“We believe that window is firmly closed. We’re going to continue to focus on protecting our members’ jobs and safety,” he said.

But Murphy said prospective unions are also allowed to go after a unit when it is operating without a contract. Correctional officer contracts expired on June 30.

He said Wednesday that AFSCME has been doing a lousy job of protecting and its members’ interests.

“The message they’re giving us is their feeling sold out and not being represented,” he said.

That has led them to reach out to his group for the second time since 2008, when NCEU also tried to recruit Connecticut prison workers by circulating the same blue cards, Murphy said. At that time AFSCME accused NCEU of illegally obtaining the home addresses of correctional officers to send the cards directly to their residences.

They submitted the signed cards they obtained to the labor board, which later notified them that they were about 300 cards short of the requisite 30 percent, he said.  By that time it was too late.

“AFSCME reached a deal and we were locked out,” he said.

This time Murphy doesn’t anticipate that being a problem. He said that SEBAC has overreached its authority by negotiating agreements beyond its purview of healthcare and pension provisions. He said also that the coalition had union leaders violating their own bylaws in the process of amending them and suggested NCEU would fight them with every legal avenue available.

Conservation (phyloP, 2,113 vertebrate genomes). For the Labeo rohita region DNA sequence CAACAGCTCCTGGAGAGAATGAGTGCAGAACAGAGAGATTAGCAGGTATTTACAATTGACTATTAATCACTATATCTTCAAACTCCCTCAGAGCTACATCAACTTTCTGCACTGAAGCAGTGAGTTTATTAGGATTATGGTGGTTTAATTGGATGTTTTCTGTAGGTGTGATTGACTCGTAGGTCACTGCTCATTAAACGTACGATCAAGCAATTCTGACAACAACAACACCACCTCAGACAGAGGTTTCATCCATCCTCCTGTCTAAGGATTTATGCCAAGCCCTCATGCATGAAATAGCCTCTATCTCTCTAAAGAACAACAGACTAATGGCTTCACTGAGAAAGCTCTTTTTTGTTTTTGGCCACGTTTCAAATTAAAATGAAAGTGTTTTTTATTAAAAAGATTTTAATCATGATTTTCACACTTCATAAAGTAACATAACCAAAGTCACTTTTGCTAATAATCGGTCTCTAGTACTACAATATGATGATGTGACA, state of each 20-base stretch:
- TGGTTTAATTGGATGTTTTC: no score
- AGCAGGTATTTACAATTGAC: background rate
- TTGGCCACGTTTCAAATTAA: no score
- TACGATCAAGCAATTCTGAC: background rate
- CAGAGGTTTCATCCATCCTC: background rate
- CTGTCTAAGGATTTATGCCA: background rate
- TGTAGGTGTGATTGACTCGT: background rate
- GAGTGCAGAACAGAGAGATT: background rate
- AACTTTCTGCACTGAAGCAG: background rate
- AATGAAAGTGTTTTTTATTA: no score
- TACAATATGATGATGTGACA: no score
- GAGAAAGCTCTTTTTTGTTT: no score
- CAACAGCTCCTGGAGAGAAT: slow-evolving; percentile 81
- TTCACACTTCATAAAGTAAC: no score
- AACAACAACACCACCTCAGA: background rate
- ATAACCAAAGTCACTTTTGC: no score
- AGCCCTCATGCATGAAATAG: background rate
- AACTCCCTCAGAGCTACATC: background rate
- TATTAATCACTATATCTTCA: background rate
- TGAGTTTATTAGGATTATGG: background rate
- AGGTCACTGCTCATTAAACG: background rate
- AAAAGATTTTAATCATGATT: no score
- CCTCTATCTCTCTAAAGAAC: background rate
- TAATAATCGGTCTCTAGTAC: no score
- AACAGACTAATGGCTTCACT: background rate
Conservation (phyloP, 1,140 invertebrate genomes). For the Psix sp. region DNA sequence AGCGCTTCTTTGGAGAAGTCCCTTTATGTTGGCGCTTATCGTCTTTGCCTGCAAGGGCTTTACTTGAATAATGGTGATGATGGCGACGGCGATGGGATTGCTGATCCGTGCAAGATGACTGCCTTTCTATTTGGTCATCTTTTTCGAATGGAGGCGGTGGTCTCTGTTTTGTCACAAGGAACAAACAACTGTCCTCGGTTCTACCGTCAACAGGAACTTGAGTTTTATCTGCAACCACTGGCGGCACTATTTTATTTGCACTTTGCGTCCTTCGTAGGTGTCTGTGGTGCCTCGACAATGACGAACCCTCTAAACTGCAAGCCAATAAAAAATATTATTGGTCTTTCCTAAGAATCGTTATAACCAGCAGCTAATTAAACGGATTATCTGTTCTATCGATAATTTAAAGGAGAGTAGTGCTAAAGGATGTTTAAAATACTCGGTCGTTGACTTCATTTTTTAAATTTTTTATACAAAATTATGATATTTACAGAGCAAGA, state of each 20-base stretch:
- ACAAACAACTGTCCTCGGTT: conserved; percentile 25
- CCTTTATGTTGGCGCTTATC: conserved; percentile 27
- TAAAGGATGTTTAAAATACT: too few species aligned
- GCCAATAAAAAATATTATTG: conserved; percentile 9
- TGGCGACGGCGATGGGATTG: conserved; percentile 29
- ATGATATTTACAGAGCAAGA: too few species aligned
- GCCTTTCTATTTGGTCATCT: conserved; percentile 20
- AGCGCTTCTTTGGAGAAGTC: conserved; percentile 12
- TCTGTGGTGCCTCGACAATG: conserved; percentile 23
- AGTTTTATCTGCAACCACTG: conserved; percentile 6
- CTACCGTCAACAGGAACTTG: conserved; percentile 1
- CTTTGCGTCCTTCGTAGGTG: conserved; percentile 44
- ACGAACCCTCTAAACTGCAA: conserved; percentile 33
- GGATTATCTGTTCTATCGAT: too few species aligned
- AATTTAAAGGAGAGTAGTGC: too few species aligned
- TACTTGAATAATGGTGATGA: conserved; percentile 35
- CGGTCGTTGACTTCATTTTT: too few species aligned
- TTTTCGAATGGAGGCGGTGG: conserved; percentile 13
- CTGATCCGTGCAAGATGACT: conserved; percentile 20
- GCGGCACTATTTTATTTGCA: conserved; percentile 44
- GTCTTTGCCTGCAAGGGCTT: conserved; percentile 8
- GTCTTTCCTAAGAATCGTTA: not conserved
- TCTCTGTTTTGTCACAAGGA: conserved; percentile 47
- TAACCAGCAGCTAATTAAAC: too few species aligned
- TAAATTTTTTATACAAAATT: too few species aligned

Dorman defended his group and its work on behalf of correctional officers, who he said “walk the toughest beat in Connecticut.”

“We have an excellent record of protecting our people both at the bargaining table and beyond it,” Dorman said. “We stand by that record.”

Council 4 won an arbitration award in 2009, which gave its members much-deserved raises, he said. They have also successfully fended off privatization efforts from two previous administrations, he said.

Dorman said that attacks directed at SEBAC were misleading since state law requires the group to exist.

“SEBAC is a statutory creation. The law calls for it to exist. To lead people to believe otherwise is pure deception,” he said.

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(12) Comments

posted by: do8833 | July 21, 2011  7:08am

I am so tired of all this union talk!  I work for DOC as a counselor and guess what I have a meeting today to tell me I have been bumped from my job…by someone from Bergin…Feels GREAT, and having 2 kids it truly sucks! Now I read articles that Bergin and Enfield will close no matter what and those people will be unemployed, what is the damn truth???  I thought we were fighting for no layoffs?

posted by: sharewhut | July 21, 2011  2:57pm

“AFSCME Local 319 President Jon T. Pepe called NCEU a business, not a union, which is trying to capitalize on recent discontent from correctional officers.
“Where were they last year?” Pepe asked. “Is that how they want people to make their decisions? When people are confused and anxious?””
Confused and anxious? Sounds nothing like the garbage AFSCME & Co. pulled for round one of voting, huh?
“Dorman said that attacks directed at SEBAC were misleading since state law requires the group to exist.
“SEBAC is a statutory creation. The law calls for it to exist. To lead people to believe otherwise is pure deception,” he said. “
Sure the new unions would have to join SEBAC. but a 5 union Hazard Duty based voting block of replacement unions for current NP-1,4,5,8, and the new SP supervisor union would present a pretty formidable team. And knock AFSCME down to merely super power status instead of Supreme being by pulling the ‘unwanted’ third of their membership.